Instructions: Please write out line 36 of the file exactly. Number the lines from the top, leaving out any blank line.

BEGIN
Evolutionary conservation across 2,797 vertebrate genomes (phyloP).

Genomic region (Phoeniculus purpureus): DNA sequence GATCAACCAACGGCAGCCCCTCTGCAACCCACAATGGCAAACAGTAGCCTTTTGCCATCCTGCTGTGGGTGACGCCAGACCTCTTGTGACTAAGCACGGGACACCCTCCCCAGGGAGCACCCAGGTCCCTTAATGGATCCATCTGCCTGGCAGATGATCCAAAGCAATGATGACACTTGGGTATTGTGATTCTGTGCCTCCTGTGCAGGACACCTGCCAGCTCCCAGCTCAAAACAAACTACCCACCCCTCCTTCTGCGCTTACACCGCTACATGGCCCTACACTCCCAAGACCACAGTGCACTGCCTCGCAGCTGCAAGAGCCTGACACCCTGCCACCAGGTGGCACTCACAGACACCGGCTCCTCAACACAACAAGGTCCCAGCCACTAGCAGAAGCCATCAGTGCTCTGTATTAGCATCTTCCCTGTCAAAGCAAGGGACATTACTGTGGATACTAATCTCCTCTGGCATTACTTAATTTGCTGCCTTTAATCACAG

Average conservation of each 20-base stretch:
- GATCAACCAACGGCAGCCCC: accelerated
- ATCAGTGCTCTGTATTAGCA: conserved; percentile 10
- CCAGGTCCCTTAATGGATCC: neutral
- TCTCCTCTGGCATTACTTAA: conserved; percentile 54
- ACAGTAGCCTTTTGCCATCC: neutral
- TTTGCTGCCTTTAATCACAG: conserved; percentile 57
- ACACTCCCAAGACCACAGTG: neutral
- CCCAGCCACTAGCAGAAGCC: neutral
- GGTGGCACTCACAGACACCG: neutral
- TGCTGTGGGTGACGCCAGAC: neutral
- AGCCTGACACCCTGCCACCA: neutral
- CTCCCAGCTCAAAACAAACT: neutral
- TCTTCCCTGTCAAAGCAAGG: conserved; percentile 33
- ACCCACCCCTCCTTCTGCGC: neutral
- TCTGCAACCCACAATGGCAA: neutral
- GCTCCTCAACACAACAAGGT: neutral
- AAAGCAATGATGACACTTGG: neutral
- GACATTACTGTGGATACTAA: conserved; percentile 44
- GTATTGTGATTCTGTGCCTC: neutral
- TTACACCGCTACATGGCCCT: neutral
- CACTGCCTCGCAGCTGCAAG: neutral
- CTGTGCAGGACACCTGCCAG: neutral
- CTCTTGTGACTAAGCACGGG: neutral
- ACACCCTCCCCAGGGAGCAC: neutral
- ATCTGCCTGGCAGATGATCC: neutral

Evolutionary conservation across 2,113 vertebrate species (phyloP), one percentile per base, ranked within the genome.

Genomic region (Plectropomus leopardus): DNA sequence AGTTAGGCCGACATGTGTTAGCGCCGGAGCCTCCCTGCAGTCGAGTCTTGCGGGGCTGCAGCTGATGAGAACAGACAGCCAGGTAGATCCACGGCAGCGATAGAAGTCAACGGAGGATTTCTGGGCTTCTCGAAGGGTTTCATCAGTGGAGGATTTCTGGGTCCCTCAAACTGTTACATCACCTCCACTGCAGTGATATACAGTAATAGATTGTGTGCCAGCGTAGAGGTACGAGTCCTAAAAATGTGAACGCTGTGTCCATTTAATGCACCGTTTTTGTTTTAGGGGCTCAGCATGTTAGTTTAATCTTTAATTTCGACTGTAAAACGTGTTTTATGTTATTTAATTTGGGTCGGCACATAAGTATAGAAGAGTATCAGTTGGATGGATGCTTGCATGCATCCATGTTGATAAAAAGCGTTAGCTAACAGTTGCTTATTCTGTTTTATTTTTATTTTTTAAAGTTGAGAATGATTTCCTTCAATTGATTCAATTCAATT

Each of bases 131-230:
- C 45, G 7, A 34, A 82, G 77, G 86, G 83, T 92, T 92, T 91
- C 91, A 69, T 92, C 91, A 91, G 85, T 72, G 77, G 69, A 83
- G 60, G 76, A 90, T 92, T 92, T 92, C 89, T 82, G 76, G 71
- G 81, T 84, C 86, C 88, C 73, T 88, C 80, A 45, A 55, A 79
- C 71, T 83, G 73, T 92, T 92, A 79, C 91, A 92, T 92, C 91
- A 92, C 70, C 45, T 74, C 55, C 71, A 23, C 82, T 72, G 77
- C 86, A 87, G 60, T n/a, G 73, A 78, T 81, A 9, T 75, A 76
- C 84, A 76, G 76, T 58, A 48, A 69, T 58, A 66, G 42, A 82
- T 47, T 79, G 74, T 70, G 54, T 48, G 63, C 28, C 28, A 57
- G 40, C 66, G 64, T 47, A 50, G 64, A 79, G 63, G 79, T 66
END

- C 71, T 83, G 73, T 92, T 92, A 79, C 91, A 92, T 92, C 91